Care Homes in Contra Costra Charged with Felony Wage Theft (Assembly Bill 469)

The Contra Costa District Attorney’s office, and DA Mark Peterson, has recently decided to accuse 2 different care homes for seniors in the district with theft of wages.  Owners of both the Abraham Rest Home Inc., Sanchez Abraham Corp. (which run 8 different facilities of this type) and the Florin White Dove Care Homes (which operates 6 facilities).  Those who stand accused of wage theft are her daughter and two sons (name withheld in order to protect the privacy of the accused), they claim that they have done no wrong and are waiting for validation from the DA.

Protections against wage theft in California have been in existence since 2011, when Assembly Bill 469 (the “Wage Theft Protection Act”).  However, the term ‘theft’ is often considered a misnomer.  ‘Wage theft’ refers, not to actual theft of wages by employers from employees, but to circumstances under which an employer has failed to comply with certain complicated legal requirements when it comes to how employees are compensated.  In other words, it’s a euphemism used when an employer hasn’t managed to properly navigate the morass of detailed requirements of such things as employee breaks for rest and meals, overtime, minimum wage payments, proper calculation of pay rates, not knowing who to call an independent contractor, and other various laws pertaining to wages and employee treatment.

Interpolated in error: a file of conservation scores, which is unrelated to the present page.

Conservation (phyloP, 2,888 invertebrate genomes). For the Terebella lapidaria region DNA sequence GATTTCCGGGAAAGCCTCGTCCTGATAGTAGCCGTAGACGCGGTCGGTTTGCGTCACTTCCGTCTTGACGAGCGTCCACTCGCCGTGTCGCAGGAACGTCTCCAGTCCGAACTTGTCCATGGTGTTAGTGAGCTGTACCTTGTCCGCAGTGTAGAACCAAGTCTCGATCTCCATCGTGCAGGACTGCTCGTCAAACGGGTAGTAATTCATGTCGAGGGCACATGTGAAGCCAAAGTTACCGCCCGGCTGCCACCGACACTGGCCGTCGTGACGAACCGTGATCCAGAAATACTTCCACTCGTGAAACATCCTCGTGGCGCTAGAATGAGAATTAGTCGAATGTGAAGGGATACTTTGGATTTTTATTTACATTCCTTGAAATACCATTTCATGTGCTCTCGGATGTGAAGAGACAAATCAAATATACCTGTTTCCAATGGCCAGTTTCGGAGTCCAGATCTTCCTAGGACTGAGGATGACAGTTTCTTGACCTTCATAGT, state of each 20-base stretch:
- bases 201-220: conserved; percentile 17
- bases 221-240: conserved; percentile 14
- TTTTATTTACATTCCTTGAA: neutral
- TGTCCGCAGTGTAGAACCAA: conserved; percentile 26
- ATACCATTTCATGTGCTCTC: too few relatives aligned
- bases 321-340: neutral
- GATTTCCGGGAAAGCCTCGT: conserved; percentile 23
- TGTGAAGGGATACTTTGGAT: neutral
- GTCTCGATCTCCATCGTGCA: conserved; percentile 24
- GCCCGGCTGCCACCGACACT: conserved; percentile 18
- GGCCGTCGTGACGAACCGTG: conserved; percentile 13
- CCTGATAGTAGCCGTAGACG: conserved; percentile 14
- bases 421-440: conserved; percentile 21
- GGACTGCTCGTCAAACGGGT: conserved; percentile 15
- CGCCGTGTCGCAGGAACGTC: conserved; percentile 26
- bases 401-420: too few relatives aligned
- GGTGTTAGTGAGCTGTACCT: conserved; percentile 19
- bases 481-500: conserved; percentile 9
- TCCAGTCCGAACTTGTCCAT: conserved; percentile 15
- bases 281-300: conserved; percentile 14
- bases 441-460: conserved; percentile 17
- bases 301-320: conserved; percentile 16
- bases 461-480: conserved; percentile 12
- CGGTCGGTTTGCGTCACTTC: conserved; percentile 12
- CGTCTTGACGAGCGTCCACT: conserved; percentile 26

Still, as of April 30th,  the California Labor Commissioner criminalized ‘wage theft’ and it may be that prosecutors are now going a bit overboard with convictions pursuant to this still new development.  Owners of the Abraham Rest Home were hit with 8 felony counts of wage theft and 2 misdemeanor counts.  It is said that they did not pay overtime properly, nor minimum wage.  Yet, it’s becoming more and more difficult for employees to determine exactly what they should be doing in order to keep within the limits of the law.  Within just this last year alone, 10 new wage and hour laws were put into use.  Among these were a minimum wage increase, CA Labor Code 1182.12;  a change in domestic employees access to overtime CA Labor Code 1450; and a provision that those people who work in the heat never be asked to work during what is known as a ‘cooldown’ period CA Labor Code 226.7.